Jason Leibert was an entrepreneurial business graduate looking for opportunities when he discovered life sciences and realized his business education and entrepreneurial spirit would enable him to make a contribution to the industry. Mr. Leibert helped write a business plan for an organ preservation solution while completing his university education, subsequently traveling to various schools across North America entering business plan competitions.
Dalton Pharma, a leading pharmaceutical contracting company in Toronto, started unremarkably enough. “I couldn’t find a job, so I created one in 1986 based upon research I had conducted during my Master’s degree,” remembers Peter Pekos, the company founder. Mr. Pekos had been part of a business incubator at York University where he excelled at making compounds. He partnered with a professor and named his fledgling company after John Dalton, the renowned English chemist, meteorologist and physicist of the 18th century.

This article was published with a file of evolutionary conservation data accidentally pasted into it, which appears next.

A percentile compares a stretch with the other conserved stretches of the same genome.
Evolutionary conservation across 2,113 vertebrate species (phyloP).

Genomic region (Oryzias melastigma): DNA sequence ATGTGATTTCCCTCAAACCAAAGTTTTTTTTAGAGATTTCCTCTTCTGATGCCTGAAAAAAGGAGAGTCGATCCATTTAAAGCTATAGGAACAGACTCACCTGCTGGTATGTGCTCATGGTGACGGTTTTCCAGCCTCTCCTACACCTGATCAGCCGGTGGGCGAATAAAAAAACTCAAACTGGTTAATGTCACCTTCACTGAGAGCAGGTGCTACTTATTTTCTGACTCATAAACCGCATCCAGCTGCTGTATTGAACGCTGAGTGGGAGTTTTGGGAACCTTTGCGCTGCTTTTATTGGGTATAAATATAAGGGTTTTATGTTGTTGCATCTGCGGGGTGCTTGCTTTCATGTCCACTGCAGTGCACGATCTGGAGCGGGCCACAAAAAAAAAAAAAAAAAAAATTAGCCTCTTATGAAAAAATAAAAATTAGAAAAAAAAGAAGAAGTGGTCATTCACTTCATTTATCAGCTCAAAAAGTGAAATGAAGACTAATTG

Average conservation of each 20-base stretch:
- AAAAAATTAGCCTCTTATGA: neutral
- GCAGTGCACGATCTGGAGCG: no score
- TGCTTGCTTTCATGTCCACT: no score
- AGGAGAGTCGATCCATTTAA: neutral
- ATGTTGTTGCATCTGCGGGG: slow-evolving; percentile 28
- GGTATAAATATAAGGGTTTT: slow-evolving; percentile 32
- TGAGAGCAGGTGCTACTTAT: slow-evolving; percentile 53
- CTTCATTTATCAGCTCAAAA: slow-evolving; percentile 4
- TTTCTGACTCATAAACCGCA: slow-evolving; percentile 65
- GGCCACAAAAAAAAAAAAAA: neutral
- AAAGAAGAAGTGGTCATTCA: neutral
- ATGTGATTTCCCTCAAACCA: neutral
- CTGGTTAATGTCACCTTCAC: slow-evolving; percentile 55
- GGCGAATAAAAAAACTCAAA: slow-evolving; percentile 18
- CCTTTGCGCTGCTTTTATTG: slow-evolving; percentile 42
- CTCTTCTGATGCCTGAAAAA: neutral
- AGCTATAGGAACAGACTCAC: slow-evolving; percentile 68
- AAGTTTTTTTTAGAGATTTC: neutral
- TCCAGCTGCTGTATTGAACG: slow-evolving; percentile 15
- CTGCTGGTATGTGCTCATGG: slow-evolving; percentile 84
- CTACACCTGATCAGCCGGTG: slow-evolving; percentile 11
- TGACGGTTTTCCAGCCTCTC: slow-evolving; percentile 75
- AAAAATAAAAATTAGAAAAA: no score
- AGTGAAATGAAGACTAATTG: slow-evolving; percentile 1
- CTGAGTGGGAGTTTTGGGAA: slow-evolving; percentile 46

Like many people with a scientific education, Nerissa Samad discovered that her educational background didn’t translate well onto paper. “My resumé was very scientific, very technical and very hard for people to understand,” she remembers. “My sister rewrote my resumé, and I always credit her with helping me land my job,” laughs Samad, recalling her foray into business development four years ago. Now Ms. Samad is a business development professional at Dalton Pharma, a leading pharmaceutical contracting company located in Toronto.